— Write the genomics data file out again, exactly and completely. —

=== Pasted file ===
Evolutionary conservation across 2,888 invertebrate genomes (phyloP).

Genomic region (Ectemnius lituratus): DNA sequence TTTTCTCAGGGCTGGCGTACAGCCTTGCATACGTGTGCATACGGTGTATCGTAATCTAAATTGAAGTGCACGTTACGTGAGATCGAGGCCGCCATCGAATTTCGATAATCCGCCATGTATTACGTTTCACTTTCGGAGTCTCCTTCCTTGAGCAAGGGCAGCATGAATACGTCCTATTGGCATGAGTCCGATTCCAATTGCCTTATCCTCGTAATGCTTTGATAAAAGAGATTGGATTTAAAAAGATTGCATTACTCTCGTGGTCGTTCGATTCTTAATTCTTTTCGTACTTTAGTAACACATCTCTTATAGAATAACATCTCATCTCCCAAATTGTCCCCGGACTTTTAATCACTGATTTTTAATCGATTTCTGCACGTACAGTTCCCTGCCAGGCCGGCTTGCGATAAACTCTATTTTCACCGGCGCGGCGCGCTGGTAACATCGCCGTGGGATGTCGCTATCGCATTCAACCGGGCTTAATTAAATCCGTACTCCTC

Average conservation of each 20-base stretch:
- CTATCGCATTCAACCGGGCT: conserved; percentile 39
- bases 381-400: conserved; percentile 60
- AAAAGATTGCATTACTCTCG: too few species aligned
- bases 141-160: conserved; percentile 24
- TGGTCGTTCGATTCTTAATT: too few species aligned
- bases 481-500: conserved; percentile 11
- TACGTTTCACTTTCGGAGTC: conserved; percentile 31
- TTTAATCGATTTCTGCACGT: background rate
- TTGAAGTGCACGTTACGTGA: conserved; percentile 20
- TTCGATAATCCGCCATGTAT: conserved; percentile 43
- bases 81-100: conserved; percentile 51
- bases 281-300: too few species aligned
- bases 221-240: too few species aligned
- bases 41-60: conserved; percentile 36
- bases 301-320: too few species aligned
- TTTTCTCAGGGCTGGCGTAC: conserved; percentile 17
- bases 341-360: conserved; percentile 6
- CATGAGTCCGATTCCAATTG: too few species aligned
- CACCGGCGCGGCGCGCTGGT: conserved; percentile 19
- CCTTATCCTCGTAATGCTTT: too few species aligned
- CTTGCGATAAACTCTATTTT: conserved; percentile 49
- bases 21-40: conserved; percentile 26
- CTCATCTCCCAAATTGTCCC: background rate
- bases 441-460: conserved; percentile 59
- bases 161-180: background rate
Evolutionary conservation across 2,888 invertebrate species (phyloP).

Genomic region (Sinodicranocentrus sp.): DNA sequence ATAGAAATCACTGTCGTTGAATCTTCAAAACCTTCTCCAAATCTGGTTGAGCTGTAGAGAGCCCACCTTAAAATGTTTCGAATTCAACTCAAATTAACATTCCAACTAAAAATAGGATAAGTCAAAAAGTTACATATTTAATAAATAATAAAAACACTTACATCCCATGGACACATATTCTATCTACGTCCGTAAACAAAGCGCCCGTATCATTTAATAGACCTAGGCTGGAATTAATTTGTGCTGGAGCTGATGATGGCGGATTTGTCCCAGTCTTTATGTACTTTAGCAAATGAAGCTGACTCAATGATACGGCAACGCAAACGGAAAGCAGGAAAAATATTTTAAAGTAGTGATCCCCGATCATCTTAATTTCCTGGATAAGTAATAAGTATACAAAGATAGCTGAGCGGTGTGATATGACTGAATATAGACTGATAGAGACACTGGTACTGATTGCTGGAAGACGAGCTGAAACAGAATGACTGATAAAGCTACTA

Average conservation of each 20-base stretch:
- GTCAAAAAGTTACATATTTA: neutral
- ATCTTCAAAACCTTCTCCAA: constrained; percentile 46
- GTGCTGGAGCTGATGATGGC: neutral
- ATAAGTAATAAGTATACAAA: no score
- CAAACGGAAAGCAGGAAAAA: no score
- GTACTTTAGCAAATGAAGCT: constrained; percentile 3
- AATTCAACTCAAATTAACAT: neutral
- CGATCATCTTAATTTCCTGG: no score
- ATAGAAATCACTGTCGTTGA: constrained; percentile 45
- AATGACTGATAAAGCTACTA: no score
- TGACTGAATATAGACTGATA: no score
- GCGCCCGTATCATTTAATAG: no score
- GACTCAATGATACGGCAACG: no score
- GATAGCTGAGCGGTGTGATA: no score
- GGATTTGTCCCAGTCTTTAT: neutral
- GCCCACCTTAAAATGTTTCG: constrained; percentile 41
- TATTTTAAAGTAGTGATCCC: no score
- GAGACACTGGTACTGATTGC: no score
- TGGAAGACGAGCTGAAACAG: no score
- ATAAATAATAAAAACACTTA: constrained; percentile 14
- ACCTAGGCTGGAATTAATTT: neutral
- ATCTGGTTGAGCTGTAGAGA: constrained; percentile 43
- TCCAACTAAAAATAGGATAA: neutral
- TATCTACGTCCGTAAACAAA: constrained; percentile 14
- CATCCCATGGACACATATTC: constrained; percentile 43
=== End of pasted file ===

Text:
Evolutionary conservation across 2,888 invertebrate genomes (phyloP).

Genomic region (Ectemnius lituratus): DNA sequence TTTTCTCAGGGCTGGCGTACAGCCTTGCATACGTGTGCATACGGTGTATCGTAATCTAAATTGAAGTGCACGTTACGTGAGATCGAGGCCGCCATCGAATTTCGATAATCCGCCATGTATTACGTTTCACTTTCGGAGTCTCCTTCCTTGAGCAAGGGCAGCATGAATACGTCCTATTGGCATGAGTCCGATTCCAATTGCCTTATCCTCGTAATGCTTTGATAAAAGAGATTGGATTTAAAAAGATTGCATTACTCTCGTGGTCGTTCGATTCTTAATTCTTTTCGTACTTTAGTAACACATCTCTTATAGAATAACATCTCATCTCCCAAATTGTCCCCGGACTTTTAATCACTGATTTTTAATCGATTTCTGCACGTACAGTTCCCTGCCAGGCCGGCTTGCGATAAACTCTATTTTCACCGGCGCGGCGCGCTGGTAACATCGCCGTGGGATGTCGCTATCGCATTCAACCGGGCTTAATTAAATCCGTACTCCTC

Average conservation of each 20-base stretch:
- CTATCGCATTCAACCGGGCT: conserved; percentile 39
- bases 381-400: conserved; percentile 60
- AAAAGATTGCATTACTCTCG: too few species aligned
- bases 141-160: conserved; percentile 24
- TGGTCGTTCGATTCTTAATT: too few species aligned
- bases 481-500: conserved; percentile 11
- TACGTTTCACTTTCGGAGTC: conserved; percentile 31
- TTTAATCGATTTCTGCACGT: background rate
- TTGAAGTGCACGTTACGTGA: conserved; percentile 20
- TTCGATAATCCGCCATGTAT: conserved; percentile 43
- bases 81-100: conserved; percentile 51
- bases 281-300: too few species aligned
- bases 221-240: too few species aligned
- bases 41-60: conserved; percentile 36
- bases 301-320: too few species aligned
- TTTTCTCAGGGCTGGCGTAC: conserved; percentile 17
- bases 341-360: conserved; percentile 6
- CATGAGTCCGATTCCAATTG: too few species aligned
- CACCGGCGCGGCGCGCTGGT: conserved; percentile 19
- CCTTATCCTCGTAATGCTTT: too few species aligned
- CTTGCGATAAACTCTATTTT: conserved; percentile 49
- bases 21-40: conserved; percentile 26
- CTCATCTCCCAAATTGTCCC: background rate
- bases 441-460: conserved; percentile 59
- bases 161-180: background rate
Evolutionary conservation across 2,888 invertebrate species (phyloP).

Genomic region (Sinodicranocentrus sp.): DNA sequence ATAGAAATCACTGTCGTTGAATCTTCAAAACCTTCTCCAAATCTGGTTGAGCTGTAGAGAGCCCACCTTAAAATGTTTCGAATTCAACTCAAATTAACATTCCAACTAAAAATAGGATAAGTCAAAAAGTTACATATTTAATAAATAATAAAAACACTTACATCCCATGGACACATATTCTATCTACGTCCGTAAACAAAGCGCCCGTATCATTTAATAGACCTAGGCTGGAATTAATTTGTGCTGGAGCTGATGATGGCGGATTTGTCCCAGTCTTTATGTACTTTAGCAAATGAAGCTGACTCAATGATACGGCAACGCAAACGGAAAGCAGGAAAAATATTTTAAAGTAGTGATCCCCGATCATCTTAATTTCCTGGATAAGTAATAAGTATACAAAGATAGCTGAGCGGTGTGATATGACTGAATATAGACTGATAGAGACACTGGTACTGATTGCTGGAAGACGAGCTGAAACAGAATGACTGATAAAGCTACTA

Average conservation of each 20-base stretch:
- GTCAAAAAGTTACATATTTA: neutral
- ATCTTCAAAACCTTCTCCAA: constrained; percentile 46
- GTGCTGGAGCTGATGATGGC: neutral
- ATAAGTAATAAGTATACAAA: no score
- CAAACGGAAAGCAGGAAAAA: no score
- GTACTTTAGCAAATGAAGCT: constrained; percentile 3
- AATTCAACTCAAATTAACAT: neutral
- CGATCATCTTAATTTCCTGG: no score
- ATAGAAATCACTGTCGTTGA: constrained; percentile 45
- AATGACTGATAAAGCTACTA: no score
- TGACTGAATATAGACTGATA: no score
- GCGCCCGTATCATTTAATAG: no score
- GACTCAATGATACGGCAACG: no score
- GATAGCTGAGCGGTGTGATA: no score
- GGATTTGTCCCAGTCTTTAT: neutral
- GCCCACCTTAAAATGTTTCG: constrained; percentile 41
- TATTTTAAAGTAGTGATCCC: no score
- GAGACACTGGTACTGATTGC: no score
- TGGAAGACGAGCTGAAACAG: no score
- ATAAATAATAAAAACACTTA: constrained; percentile 14
- ACCTAGGCTGGAATTAATTT: neutral
- ATCTGGTTGAGCTGTAGAGA: constrained; percentile 43
- TCCAACTAAAAATAGGATAA: neutral
- TATCTACGTCCGTAAACAAA: constrained; percentile 14
- CATCCCATGGACACATATTC: constrained; percentile 43